Once that’s done, invite them to any company-wide meetings you have. At Charlie, for example, we like to have short huddle meetings three times a week so we don’t become complete strangers to one another.

Introduce new remote employees to the team

Once you’ve made sure their tools are up and running, encourage them to post a message on a Slack channel (or send an email) so the rest of the team knows who they are. You’ll, of course, make sure you introduce them during one of the company-wide meetings so everyone has a chance to say hello.

That’s also why you should think about putting together a buddy program – assign a team member to look after your new hire.

The buddy’s role will be simple:

  • Regularly checking in with the new hire during a casual chat
  • Answer any questions that are not directly related to their day-to-day work
  • Be their point of reference and introduce them to other members of the team

It’ll create a warm environment for the new hire and allow them to rely on a familiar face before making their own connections.

Finally, and because getting to know everyone remotely can feel a bit daunting, redirect them to your HR software’s directory – this will be a good way to put a name on every face and understand who does what for more context.

Software directory for remote onboarding

Ensure line managers put together a thorough onboarding plan

Line managers will be the first point of contact for the new hire, and that’s why they should be organised when it comes to welcoming them.

However, it can be difficult for some managers to create an onboarding plan whilst having a heavy workload, especially if they’ve never done it before. That’s where you should chip in for support.

Perhaps create some guidance around what will be useful and what seems like a reasonable plan for the first few weeks of the new hire, and review it with the line manager if necessary,

Here are a few guidelines I usually share with them:

  • Book one-on-ones regularly, especially in the first month. For example, one every day for the first week and twice per week in the following
  • Talk the new hire through their role description so they’re familiar with it and you make sure there’s no confusion as to what’s expected of them
  • Slowly introduce KPIs and company objectives so they can later participate
  • Complete a “manual of me, share it with new hires and ask them to complete one so you can both productively work better together even if remotely
  • Get them involved in day-to-day work, ask them to shadow team members and put them in charge of small projects
  • Have a clear onboarding program so they understand the different touchpoints of the process
  • Give expectations and feedback when it comes to probation and address issues straight away – a new hire should always know whether they’re doing well or if they need to adjust their performance

Maybe you can even schedule extra meetings with line managers through the probation period to talk them through any doubts they’re having and ensure it’s going well.

Make new hires feel part of the company from day one

Fostering connections is never easy in a remote world of work, so perhaps you want to put in some extra effort when it comes to making your team members feel like they belong.

Think about it: it might be the first remote job they’ve ever had, and they’re not sure how to approach team members outside of an office setting.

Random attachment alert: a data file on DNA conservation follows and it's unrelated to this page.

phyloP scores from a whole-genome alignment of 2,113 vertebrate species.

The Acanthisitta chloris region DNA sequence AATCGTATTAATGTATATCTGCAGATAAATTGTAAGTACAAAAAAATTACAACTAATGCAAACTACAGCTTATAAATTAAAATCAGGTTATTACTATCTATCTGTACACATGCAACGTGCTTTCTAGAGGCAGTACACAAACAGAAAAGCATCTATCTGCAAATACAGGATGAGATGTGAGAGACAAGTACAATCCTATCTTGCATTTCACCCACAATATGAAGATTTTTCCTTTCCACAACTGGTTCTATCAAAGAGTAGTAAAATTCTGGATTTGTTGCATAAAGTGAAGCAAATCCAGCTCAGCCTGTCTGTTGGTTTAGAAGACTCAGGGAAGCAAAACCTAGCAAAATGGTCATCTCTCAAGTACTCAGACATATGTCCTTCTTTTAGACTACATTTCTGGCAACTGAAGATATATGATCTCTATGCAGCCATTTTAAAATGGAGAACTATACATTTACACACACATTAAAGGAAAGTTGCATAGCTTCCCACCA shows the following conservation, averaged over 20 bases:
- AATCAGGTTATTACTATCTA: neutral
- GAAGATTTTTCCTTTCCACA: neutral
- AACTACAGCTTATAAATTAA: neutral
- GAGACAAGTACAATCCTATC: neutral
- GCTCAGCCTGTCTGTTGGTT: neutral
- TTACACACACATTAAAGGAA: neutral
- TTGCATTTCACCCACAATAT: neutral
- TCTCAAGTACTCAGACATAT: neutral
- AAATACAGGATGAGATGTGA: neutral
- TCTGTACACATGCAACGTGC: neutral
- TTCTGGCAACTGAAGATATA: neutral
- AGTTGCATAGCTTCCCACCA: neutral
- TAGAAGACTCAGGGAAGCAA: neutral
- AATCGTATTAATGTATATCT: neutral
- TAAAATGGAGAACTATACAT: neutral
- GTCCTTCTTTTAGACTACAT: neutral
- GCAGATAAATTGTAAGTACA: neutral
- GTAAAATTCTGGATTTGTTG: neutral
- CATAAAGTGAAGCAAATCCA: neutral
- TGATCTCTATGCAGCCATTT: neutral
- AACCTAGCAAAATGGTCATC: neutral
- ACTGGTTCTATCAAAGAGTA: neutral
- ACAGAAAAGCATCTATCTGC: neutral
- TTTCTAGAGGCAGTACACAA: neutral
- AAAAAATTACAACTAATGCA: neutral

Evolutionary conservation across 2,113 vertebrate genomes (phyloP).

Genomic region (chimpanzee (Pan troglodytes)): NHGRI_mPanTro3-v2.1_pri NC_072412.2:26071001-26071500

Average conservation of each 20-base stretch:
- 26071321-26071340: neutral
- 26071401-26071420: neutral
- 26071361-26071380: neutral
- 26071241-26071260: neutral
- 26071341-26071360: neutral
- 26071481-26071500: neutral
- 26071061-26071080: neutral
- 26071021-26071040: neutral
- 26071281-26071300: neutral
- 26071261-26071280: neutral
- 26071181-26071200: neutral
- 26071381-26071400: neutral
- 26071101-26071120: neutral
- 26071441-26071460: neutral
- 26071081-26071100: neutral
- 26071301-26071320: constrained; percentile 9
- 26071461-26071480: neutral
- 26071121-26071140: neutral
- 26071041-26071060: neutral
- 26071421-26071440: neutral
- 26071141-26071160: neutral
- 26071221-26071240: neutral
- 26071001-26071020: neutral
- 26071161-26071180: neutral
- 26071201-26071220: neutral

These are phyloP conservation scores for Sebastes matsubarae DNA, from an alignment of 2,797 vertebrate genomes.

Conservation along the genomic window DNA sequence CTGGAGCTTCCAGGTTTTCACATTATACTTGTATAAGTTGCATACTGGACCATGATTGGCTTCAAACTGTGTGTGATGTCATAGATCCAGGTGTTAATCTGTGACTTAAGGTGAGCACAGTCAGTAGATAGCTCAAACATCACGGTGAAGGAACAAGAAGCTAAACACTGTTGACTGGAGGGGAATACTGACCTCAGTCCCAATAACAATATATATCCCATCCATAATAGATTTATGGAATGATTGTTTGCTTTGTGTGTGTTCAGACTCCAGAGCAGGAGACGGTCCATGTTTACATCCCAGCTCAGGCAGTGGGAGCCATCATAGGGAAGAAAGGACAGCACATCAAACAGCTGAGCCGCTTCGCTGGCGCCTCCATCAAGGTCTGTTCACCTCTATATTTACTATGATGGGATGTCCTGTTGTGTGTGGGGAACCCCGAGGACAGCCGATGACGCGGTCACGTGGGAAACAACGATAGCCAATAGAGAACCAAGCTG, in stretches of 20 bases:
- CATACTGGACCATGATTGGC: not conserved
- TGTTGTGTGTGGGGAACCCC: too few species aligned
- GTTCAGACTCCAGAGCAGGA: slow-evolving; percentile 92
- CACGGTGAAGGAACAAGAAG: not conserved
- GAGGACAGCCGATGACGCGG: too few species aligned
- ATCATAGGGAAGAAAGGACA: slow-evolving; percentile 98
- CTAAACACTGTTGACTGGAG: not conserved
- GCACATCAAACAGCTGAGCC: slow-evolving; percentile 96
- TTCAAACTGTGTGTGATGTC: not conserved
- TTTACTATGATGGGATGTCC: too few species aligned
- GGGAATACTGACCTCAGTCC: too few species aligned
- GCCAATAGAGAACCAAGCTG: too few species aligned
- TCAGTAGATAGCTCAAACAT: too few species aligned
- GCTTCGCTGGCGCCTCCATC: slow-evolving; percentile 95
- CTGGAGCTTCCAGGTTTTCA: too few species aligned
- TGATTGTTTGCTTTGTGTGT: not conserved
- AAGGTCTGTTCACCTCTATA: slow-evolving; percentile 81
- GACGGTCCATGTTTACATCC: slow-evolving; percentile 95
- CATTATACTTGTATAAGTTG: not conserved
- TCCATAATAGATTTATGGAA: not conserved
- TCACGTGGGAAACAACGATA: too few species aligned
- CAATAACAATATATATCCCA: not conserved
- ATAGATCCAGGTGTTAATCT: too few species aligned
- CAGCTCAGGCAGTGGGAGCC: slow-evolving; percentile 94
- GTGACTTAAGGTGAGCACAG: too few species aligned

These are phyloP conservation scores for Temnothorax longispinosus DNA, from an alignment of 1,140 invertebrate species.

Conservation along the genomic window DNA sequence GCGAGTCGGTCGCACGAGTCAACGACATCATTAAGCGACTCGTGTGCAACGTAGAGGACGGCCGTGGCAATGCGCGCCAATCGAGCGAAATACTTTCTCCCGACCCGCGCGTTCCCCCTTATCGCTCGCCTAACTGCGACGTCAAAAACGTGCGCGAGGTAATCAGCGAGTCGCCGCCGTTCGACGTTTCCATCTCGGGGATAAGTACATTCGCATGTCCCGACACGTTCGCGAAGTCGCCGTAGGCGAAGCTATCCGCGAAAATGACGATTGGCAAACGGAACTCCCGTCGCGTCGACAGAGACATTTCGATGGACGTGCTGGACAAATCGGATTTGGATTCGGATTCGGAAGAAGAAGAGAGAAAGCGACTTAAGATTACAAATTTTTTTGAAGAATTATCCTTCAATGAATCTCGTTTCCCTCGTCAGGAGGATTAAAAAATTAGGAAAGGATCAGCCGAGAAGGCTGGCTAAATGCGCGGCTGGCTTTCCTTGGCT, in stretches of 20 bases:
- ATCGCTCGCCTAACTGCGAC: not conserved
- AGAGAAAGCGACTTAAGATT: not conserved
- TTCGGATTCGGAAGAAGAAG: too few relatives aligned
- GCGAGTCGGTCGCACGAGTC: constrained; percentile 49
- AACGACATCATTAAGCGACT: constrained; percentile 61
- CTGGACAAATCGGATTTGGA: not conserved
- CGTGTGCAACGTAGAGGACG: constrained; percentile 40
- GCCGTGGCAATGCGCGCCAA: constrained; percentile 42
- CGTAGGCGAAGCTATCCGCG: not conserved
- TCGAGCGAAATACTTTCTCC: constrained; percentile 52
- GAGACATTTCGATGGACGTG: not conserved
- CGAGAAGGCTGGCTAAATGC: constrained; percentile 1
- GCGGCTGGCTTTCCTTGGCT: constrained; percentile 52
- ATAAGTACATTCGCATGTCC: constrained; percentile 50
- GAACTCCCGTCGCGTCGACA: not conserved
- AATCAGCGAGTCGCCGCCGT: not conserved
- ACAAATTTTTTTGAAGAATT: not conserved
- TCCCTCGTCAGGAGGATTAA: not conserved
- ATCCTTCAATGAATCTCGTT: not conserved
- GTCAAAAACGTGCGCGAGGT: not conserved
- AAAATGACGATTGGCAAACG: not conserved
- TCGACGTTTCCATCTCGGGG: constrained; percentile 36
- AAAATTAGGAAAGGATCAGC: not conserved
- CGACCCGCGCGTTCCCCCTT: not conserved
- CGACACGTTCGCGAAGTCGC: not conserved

Apart from the buddy they were assigned, other team members should make an effort to book a coffee and get to know the new hire. New hires will feel comfortable and will be more likely to contribute to making your business a warm and welcoming environment.

You might also create moments of connection yourself: think about social events, outside of work where team members share their own interests: book club, darts, climbing, etc. Let new hires know they can join at any time.

Of course, if everybody is working remotely and from different locations, that can be tougher to solve, so if you’re a small business and can’t afford an away weekend or conference yet, maybe you can organise online events such as pub quizzes or cocktail-making classes for example.

Promote autonomy and optimise performance in the long run

You can share all the written documentation you have, but it won’t always do the trick and you’ll need more than this to retain and engage your new hires.

One thing I’d encourage you to do is to always keep your finger on the pulse and ask them for feedback at different times to understand more about their onboarding experience.

Another aspect you might want to think about is to avoid giving the impression you’re micro-managing them – most people choose remote jobs because they like the sense of autonomy it gives, so give them plenty of space and let them take it at their own pace.

Here’s how you can concretely do this:

  • Investing in the right tools to collect information, store documents and process onboarding swiftly
  • Giving new hires access to one platform where they can look for information by themselves without having to ask for help (think HR policies, processes and information about the company)
  • Schedule regular check-ins where they’ll get the opportunity to speak to you without your presence becoming overbearing

Get a 14 day free trial with CharlieHR and do your remote onboarding

Once that’s done, you’re guaranteed to hire team members that trust your company and want to take that discretionary effort towards the work they’re doing.

That, of course, is only possible if you’ve made their remote onboarding a great experience.

Further reading about onboarding to be found in our complete guide to understand what is onboarding from A to Z.